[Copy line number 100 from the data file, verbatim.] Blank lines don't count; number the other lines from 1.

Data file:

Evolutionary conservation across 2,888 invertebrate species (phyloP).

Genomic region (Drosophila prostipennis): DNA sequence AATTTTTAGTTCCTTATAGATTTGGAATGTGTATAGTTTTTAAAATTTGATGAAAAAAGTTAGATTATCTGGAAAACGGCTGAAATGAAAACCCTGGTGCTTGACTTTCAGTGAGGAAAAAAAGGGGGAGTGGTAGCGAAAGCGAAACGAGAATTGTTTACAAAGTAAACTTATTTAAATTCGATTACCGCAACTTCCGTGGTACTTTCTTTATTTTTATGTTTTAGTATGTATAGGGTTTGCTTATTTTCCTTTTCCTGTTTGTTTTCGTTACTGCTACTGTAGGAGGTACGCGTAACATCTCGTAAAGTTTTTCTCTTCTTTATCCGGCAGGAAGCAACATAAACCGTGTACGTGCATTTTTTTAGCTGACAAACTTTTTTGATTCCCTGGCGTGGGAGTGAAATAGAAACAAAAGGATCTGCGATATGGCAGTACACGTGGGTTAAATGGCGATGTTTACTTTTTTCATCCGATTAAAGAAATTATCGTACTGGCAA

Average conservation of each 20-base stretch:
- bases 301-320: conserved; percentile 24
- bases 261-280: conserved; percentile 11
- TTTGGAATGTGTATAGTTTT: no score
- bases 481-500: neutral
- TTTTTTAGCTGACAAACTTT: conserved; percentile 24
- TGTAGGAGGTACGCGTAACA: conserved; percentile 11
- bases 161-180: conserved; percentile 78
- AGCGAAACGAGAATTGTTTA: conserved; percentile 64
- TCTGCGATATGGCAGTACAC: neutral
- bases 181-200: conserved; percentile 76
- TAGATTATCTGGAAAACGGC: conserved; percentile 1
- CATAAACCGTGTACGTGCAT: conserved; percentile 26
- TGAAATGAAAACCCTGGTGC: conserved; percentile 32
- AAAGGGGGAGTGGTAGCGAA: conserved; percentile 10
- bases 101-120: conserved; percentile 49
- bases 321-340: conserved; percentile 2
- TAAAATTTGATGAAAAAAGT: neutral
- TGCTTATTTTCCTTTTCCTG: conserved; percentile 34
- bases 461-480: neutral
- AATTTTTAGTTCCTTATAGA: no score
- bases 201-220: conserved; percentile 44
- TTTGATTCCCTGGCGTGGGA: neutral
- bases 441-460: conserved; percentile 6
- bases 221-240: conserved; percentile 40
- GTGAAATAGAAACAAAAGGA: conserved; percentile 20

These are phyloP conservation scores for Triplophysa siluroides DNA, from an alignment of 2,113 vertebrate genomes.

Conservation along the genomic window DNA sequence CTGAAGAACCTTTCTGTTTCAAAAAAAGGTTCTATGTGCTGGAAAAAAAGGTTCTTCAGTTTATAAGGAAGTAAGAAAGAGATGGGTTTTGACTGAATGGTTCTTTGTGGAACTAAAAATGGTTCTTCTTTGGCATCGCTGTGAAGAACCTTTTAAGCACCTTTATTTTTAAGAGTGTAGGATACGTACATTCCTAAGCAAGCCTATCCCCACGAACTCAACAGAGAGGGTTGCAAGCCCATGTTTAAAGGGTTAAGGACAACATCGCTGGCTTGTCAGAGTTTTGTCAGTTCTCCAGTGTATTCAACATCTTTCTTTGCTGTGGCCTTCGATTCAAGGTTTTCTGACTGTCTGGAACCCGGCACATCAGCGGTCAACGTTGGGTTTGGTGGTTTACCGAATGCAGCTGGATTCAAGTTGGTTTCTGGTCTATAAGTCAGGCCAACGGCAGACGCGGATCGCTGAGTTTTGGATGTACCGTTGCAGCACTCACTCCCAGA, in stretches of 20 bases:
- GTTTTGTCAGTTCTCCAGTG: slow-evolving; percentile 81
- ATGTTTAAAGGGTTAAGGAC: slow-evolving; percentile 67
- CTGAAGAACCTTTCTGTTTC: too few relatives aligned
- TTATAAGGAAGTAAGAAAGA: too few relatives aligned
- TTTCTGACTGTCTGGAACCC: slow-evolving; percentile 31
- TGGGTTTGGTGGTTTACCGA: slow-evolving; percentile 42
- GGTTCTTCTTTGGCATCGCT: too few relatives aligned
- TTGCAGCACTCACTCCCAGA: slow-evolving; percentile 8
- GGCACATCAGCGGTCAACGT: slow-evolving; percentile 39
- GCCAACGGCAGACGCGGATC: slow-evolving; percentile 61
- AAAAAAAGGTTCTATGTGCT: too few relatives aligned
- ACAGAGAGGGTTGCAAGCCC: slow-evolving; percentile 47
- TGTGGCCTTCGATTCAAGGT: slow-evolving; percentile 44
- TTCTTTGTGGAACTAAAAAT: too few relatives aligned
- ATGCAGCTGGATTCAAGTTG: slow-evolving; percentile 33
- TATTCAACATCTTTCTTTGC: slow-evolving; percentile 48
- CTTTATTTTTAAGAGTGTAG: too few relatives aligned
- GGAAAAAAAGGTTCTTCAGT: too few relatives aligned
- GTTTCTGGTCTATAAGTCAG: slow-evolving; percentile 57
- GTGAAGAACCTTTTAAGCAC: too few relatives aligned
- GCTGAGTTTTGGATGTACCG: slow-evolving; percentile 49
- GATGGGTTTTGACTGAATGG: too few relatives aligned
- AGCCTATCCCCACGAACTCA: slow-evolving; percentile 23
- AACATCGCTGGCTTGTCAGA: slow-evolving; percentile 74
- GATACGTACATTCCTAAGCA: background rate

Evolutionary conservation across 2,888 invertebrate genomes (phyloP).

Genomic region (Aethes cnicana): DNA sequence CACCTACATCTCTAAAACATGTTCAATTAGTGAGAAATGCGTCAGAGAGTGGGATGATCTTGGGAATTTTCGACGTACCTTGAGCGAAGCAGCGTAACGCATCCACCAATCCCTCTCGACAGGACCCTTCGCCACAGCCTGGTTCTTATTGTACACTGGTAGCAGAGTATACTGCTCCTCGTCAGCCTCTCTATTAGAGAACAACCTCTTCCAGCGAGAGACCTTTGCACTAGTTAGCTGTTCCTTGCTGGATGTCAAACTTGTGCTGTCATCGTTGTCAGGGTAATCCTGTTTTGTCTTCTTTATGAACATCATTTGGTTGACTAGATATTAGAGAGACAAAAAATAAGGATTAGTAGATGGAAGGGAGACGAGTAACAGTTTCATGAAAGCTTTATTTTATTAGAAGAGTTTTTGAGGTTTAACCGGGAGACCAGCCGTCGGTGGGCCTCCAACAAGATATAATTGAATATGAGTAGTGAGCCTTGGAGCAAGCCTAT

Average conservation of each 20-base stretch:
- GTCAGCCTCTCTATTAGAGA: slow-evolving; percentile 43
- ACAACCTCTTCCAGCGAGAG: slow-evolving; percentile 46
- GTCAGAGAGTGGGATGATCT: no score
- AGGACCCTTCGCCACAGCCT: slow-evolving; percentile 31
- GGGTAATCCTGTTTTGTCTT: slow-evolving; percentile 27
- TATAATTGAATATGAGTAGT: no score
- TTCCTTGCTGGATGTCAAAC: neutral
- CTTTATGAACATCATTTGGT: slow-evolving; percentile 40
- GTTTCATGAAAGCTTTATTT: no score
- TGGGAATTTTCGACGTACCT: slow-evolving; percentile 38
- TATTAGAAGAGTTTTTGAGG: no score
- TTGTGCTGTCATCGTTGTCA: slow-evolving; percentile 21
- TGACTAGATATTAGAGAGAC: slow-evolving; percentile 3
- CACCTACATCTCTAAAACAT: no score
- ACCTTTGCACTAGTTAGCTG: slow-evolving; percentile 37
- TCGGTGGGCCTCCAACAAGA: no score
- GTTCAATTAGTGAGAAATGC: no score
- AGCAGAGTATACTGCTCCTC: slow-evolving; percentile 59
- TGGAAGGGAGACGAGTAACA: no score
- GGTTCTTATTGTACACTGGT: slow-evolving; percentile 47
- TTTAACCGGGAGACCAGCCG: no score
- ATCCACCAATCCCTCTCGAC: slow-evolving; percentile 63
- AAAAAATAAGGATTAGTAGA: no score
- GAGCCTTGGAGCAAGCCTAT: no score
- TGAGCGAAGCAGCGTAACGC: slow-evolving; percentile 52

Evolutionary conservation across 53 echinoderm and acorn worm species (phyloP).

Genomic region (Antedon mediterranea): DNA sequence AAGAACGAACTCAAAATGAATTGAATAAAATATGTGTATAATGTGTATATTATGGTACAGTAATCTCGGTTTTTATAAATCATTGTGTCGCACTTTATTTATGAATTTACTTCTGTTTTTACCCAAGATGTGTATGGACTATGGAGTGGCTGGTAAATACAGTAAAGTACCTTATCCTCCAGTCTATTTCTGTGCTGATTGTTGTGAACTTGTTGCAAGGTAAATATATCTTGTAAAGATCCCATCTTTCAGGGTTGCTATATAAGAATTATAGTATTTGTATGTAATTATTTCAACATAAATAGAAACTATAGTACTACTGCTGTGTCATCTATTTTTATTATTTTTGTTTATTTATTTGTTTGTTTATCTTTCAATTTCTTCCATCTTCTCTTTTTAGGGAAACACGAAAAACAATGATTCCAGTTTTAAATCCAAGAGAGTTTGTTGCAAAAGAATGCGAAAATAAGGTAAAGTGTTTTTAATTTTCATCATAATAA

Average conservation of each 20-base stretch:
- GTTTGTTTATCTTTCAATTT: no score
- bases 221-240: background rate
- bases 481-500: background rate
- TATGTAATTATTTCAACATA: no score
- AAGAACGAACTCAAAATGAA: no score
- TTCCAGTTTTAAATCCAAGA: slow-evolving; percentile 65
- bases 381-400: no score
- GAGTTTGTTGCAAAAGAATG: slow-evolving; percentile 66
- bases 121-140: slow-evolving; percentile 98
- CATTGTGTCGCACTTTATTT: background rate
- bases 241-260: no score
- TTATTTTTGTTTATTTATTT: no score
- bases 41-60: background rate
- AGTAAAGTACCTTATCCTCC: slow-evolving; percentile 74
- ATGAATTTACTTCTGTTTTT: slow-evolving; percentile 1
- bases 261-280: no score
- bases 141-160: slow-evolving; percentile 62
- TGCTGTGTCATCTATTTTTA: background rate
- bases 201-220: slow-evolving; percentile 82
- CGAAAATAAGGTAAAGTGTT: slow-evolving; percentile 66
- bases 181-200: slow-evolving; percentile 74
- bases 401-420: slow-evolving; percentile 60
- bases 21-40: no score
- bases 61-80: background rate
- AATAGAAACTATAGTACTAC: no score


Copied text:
- AGTAAAGTACCTTATCCTCC: slow-evolving; percentile 74